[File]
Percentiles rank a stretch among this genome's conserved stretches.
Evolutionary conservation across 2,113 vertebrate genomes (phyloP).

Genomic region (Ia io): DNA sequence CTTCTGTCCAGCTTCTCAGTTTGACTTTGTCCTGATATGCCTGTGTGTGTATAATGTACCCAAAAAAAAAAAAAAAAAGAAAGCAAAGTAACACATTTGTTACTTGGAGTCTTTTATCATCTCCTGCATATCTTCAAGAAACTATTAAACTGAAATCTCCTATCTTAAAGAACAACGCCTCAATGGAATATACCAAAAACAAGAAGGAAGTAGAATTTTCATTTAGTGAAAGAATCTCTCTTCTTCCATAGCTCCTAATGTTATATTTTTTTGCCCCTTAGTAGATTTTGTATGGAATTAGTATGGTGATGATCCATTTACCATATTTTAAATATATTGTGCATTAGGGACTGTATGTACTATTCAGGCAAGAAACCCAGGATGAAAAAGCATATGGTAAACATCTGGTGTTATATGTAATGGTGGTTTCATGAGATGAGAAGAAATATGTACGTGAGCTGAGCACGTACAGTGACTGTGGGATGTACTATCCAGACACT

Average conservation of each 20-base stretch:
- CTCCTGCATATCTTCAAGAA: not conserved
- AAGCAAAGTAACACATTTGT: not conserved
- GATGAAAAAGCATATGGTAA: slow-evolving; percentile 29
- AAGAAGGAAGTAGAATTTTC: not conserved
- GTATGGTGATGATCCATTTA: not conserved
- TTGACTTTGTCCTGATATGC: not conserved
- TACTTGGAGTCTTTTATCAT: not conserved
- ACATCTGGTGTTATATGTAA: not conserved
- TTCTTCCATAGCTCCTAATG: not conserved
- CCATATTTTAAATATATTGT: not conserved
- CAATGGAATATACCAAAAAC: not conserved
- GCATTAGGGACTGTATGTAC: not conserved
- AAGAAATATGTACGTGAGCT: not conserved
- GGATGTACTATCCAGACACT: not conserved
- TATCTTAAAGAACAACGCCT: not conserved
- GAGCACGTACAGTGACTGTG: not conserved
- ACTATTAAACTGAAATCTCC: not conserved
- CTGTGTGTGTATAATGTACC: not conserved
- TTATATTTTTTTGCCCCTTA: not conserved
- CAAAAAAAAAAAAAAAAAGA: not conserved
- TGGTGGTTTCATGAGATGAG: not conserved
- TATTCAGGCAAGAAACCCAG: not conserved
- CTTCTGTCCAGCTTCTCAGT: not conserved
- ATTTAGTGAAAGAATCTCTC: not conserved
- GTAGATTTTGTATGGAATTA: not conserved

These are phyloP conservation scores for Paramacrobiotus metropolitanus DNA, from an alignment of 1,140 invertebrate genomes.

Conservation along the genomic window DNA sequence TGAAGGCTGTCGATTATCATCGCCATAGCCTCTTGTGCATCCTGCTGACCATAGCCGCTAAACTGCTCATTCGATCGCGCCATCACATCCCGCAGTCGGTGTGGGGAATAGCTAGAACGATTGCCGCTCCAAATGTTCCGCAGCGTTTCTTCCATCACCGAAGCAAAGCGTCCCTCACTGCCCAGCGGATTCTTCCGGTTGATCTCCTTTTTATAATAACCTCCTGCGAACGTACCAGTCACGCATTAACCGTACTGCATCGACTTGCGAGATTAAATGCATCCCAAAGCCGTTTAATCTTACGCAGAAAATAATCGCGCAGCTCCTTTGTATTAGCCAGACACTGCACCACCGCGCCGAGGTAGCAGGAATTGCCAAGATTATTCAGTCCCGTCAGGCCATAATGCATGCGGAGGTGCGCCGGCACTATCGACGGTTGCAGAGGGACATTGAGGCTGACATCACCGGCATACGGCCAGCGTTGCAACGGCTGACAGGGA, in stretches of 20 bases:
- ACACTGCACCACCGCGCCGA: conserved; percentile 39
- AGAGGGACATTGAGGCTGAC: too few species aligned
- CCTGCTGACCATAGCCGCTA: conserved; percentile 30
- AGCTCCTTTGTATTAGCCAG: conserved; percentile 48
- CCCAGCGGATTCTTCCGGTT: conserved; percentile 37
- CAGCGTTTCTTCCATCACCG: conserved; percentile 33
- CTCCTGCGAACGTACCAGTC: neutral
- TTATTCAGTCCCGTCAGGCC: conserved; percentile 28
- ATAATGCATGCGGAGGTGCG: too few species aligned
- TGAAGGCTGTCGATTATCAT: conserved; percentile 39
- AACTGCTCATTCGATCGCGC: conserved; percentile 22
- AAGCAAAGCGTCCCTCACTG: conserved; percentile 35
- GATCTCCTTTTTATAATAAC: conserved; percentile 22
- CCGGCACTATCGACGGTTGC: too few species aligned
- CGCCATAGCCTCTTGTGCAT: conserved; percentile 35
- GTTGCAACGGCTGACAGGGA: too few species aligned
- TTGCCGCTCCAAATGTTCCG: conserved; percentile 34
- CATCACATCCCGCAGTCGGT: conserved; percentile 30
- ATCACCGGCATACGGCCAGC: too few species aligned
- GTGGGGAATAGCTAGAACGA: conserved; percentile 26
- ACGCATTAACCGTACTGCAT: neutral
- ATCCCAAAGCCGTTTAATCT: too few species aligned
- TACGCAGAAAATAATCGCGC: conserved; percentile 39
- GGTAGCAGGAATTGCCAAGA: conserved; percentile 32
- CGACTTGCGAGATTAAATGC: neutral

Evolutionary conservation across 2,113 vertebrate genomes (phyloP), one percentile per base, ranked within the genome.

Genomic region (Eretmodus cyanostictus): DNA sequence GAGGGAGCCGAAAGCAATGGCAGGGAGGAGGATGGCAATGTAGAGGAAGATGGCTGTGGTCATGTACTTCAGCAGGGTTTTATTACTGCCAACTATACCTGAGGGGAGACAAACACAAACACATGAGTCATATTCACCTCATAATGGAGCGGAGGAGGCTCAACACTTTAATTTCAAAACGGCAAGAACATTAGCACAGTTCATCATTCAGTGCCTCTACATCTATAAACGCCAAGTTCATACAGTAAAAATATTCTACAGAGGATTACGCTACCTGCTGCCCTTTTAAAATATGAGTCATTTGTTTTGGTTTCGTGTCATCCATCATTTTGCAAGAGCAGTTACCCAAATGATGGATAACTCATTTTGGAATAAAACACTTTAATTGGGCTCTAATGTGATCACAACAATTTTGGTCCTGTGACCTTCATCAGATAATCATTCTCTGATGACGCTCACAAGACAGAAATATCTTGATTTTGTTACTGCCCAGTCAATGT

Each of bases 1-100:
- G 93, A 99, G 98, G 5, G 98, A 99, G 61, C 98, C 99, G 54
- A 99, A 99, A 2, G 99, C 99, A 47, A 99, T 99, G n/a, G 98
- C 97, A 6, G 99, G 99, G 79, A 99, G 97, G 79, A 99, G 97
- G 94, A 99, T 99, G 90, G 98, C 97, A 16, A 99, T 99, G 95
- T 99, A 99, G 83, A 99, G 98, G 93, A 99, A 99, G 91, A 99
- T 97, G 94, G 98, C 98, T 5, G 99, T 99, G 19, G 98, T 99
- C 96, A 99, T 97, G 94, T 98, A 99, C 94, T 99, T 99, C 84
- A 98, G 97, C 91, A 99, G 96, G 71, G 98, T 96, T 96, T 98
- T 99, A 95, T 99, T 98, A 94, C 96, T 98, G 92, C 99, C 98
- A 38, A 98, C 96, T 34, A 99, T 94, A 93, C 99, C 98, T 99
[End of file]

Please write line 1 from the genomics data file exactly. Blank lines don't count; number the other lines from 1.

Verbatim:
Percentiles rank a stretch among this genome's conserved stretches.